As I swung the bat, I expected the firm connection of a baseball, the bat vibrating in my hand, the pumpkin soaring over the fence. Instead, when the pumpkin connected, this mass of orange burst into multi-directional bits of blob.
In a weird way, I felt powerful. I felt strong. Like nothing could stop the destructive force of my swing.
I laughed and my former spouse threw another pitch.
We Need More Pumpkins
It didn’t take us long to destroy one pumpkin. Then two. We were having so much fun we didn’t want to stop.
“I don’t think our daughters would mind,” I suggested.
“We could get more,” my former spouse added.
“Plus, they’re starting to grow mold. I mean, we’re going to have to throw them away anyway,” I continued, justifying our non-spoken, psychic, mutual intentions.
We grabbed the last two carved pumpkins, the ones that were our daughters, and continued playing our new-found game, laughing the entire time.
Later that day, when our daughters got home from school, they weren’t very happy with us. Our youngest was extremely angry that we smashed her “beautiful” pumpkin (the one that was sagging with white stuff growing out the eyes, nose, and mouth). It didn’t matter that it was already compost material, it wasn’t ours to smash to smithereens.
She gave us a piece of her mind.
And, she was right. We had no right to smash her pumpkin without permission.
We both felt guilty and I spent the rest of the weekend searching for more pumpkins.
Do you know how hard it is to find a pumpkin after Halloween? I found a couple, but eventually, I had to purchase those fancy, small, decorative, Thanksgiving pumpkins.
Rising from the Ashes: A Family Affair
Both our girls were hesitant when Mom and Dad excitedly told them about our new post Halloween pastime. We had to coax them, telling them how much fun they were going to have. They were still angry with us and reluctantly grabbed their bats and waited for me to pitch the orange squash.
It only took one hit before they, too, were hooked. We hooted and giggled. My youngest daughter soon forgot she was mad at us and had the most fun of all. Once again, we rapidly ran out of pumpkins and the following year they couldn’t wait to play again.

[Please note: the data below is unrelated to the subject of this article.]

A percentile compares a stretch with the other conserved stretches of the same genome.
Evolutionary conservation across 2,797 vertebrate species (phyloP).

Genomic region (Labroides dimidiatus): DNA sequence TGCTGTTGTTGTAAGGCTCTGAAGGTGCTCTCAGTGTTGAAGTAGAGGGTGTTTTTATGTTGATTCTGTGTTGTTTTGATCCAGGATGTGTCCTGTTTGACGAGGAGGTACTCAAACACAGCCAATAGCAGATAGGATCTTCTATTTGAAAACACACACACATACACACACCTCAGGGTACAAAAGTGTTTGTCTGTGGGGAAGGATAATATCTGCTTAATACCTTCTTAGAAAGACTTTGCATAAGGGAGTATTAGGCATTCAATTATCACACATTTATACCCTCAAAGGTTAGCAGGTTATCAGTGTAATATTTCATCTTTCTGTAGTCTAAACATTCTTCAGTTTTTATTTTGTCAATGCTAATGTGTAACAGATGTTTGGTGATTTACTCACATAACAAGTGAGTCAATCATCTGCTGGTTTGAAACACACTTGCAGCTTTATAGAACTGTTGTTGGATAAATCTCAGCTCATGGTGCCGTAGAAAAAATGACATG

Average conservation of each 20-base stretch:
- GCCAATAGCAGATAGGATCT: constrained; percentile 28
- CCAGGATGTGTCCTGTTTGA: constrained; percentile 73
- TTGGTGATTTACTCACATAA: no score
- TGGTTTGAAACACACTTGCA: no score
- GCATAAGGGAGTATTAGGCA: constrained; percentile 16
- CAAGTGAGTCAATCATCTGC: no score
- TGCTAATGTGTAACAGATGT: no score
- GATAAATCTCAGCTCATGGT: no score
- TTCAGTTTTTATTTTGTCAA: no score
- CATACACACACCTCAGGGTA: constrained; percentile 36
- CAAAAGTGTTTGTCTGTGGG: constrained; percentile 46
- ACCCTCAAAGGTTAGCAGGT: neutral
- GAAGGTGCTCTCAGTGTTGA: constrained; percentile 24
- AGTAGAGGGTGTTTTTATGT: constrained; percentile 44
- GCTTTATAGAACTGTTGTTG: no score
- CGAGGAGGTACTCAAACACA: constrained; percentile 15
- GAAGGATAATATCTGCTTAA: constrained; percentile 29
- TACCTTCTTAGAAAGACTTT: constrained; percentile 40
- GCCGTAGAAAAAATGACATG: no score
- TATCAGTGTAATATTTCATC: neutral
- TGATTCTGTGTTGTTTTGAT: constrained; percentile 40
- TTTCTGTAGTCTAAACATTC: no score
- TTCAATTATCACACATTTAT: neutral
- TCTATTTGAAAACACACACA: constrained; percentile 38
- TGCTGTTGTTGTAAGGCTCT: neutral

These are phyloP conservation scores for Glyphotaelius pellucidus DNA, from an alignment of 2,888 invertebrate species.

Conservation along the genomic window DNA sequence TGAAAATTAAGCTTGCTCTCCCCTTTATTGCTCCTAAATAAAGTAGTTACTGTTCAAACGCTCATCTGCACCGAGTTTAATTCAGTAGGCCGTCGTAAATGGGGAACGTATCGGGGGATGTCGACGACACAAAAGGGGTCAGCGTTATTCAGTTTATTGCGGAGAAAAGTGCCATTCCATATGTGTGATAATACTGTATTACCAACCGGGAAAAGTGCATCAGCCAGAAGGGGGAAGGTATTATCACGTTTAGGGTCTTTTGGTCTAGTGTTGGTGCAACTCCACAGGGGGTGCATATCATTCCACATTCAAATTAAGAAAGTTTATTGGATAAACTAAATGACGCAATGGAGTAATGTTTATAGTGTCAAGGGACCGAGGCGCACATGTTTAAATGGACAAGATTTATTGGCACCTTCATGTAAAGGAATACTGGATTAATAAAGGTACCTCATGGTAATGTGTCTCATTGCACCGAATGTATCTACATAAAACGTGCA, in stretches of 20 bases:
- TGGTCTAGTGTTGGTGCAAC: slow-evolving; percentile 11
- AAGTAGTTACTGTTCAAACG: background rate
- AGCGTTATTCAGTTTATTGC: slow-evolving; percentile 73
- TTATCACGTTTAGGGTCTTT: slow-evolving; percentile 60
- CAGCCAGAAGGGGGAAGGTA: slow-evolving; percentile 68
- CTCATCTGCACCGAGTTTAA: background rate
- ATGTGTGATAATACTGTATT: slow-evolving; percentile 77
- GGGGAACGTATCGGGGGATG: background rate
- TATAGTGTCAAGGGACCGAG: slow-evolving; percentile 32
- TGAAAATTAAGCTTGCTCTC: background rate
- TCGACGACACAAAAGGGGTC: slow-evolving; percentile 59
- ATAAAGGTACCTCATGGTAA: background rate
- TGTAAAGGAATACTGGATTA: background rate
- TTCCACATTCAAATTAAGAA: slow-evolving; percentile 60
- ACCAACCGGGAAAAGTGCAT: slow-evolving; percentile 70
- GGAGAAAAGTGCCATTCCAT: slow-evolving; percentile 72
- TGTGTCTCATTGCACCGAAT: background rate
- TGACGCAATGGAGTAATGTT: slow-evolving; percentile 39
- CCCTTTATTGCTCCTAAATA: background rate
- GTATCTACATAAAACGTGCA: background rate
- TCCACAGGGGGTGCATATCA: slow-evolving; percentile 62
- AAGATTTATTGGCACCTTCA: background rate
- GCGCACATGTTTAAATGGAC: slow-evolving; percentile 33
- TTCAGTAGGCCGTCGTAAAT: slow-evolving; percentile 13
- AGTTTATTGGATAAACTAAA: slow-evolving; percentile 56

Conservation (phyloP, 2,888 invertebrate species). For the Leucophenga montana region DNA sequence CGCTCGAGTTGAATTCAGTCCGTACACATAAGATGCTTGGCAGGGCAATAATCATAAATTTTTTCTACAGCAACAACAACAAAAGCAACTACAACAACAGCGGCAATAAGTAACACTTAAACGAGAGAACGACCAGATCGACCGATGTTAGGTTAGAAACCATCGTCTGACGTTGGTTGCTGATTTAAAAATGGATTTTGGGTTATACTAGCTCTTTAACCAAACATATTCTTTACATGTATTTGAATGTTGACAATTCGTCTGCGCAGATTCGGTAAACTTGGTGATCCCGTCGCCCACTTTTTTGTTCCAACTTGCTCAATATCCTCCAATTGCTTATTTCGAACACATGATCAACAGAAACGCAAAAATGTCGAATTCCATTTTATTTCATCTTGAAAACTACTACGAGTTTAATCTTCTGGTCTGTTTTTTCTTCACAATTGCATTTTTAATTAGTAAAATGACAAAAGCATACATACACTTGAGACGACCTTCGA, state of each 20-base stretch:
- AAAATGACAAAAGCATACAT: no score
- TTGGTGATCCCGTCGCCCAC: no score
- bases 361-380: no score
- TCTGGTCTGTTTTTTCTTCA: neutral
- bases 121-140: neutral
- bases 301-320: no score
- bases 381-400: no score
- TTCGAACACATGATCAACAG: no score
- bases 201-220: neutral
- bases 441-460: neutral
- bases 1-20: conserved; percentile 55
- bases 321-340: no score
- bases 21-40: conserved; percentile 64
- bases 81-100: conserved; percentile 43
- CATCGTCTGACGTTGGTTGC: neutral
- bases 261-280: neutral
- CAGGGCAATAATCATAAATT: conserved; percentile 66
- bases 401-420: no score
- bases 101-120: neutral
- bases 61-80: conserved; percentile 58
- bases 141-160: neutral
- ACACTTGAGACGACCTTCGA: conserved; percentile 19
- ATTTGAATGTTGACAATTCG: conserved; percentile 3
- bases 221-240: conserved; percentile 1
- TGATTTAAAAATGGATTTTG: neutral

Through separation and divorce, our family started a new, annual tradition.
This year we invited my former spouse’s sister with her two younger boys and a couple of our daughter’s friends. We gathered more pumpkins. Next year we need to start growing our own.
In the backyard once again, armed with four bats this time, round robin, I pitched pieces of pumpkin with the goal to get the biggest splatter we could.
We have now hooked others with the thrill of pumpkin smashing. I wonder how many generations this family tradition will continue.
You never know what’s going to happen when you take a risk and step outside the box. Three years ago, with the distance, pain, and anger that surrounded our separation, we never would’ve guessed that today we’d connect for the day as a pumpkin smashing family.
Through pain there’s growth. Through growth there’s healing. And through healing, there’s love, whatever it ends up looking like.
My hope is that my Fledglings take a chance to step outside the box and allow growth and healing to occur.
May you find new traditions that makes life more meaningful.
May you Rise from the Ashes and Soar with the Eagles.
May we share in our struggles and with our successes so that Together We Can Heal.